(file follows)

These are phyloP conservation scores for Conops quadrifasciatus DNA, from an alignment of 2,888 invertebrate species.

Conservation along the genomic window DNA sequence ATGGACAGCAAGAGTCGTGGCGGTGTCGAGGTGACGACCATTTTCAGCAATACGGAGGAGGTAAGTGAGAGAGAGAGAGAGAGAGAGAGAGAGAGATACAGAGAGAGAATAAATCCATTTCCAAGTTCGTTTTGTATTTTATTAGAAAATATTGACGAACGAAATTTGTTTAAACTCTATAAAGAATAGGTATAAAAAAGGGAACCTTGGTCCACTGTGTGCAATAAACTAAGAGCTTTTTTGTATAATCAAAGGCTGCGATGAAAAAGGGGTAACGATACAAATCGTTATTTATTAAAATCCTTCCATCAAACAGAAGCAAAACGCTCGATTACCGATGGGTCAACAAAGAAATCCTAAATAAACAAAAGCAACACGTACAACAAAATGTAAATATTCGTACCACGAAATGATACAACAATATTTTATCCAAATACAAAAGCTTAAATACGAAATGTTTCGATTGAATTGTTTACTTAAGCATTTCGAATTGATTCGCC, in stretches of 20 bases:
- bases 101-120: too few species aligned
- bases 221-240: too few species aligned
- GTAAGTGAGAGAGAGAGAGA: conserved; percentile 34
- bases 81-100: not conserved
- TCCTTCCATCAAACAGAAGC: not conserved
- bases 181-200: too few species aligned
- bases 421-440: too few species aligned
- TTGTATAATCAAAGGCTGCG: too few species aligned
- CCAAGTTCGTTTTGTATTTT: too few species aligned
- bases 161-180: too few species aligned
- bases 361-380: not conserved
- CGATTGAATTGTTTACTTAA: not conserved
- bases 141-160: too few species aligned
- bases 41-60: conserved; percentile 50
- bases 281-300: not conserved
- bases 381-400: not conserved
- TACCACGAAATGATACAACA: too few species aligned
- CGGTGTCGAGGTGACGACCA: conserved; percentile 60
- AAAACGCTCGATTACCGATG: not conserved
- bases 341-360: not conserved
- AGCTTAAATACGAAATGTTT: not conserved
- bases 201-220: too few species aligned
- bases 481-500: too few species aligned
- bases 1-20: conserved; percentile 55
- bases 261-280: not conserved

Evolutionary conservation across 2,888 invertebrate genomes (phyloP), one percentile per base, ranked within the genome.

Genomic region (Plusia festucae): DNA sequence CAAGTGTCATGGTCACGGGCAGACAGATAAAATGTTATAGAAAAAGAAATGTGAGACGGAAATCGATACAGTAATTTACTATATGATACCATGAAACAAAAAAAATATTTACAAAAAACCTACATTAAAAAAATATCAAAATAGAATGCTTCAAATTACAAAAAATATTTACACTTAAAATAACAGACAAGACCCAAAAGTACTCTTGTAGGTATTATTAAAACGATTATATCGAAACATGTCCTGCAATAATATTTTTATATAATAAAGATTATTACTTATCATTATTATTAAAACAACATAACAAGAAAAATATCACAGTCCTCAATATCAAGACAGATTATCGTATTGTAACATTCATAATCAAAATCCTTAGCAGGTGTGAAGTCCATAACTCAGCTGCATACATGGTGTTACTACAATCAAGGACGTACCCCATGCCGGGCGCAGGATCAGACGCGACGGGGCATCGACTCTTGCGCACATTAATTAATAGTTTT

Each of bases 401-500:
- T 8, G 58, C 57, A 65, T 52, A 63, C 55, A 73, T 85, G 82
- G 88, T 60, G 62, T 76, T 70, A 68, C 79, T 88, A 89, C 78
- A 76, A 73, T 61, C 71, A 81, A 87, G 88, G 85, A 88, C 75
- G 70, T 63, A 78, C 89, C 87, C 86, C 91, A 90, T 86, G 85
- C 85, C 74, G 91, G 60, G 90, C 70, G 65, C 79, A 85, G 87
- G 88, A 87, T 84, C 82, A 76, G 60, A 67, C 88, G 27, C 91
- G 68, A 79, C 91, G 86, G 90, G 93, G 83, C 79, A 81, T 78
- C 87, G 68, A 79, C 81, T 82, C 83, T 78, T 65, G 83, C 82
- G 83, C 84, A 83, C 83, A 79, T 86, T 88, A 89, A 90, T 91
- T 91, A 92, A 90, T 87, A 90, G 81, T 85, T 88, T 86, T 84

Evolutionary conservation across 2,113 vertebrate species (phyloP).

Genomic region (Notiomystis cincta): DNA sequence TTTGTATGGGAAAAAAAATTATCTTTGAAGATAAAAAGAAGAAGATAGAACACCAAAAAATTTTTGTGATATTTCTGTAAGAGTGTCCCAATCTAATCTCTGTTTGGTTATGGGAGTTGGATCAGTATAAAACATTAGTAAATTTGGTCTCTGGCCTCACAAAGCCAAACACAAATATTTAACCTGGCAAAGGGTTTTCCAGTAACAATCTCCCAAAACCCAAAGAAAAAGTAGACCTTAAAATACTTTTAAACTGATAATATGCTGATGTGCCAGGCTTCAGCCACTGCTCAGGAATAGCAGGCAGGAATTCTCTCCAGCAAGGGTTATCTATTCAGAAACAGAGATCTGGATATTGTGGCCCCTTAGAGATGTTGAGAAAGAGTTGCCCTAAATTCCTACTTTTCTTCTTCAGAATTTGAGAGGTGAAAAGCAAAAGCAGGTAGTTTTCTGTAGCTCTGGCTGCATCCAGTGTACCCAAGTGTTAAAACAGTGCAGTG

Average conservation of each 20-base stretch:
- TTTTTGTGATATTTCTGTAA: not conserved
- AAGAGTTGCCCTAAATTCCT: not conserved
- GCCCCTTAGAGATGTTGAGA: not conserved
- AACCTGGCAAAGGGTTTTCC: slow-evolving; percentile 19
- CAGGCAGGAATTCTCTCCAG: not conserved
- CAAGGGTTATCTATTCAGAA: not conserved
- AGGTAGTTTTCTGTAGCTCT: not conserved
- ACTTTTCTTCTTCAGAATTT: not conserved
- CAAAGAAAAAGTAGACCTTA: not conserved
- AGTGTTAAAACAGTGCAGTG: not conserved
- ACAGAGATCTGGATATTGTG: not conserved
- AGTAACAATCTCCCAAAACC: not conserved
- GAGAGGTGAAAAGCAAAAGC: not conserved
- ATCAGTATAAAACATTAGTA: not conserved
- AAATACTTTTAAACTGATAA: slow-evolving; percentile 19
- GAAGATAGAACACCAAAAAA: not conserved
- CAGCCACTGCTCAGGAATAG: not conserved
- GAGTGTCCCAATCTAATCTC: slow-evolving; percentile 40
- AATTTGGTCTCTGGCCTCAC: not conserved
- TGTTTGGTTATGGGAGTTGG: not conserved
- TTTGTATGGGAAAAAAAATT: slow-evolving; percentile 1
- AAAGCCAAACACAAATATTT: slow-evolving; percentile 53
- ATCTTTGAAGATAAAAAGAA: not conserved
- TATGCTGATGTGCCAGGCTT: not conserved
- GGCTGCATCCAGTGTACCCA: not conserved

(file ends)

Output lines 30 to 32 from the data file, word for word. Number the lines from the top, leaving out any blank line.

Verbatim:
Each of bases 401-500:
- T 8, G 58, C 57, A 65, T 52, A 63, C 55, A 73, T 85, G 82
- G 88, T 60, G 62, T 76, T 70, A 68, C 79, T 88, A 89, C 78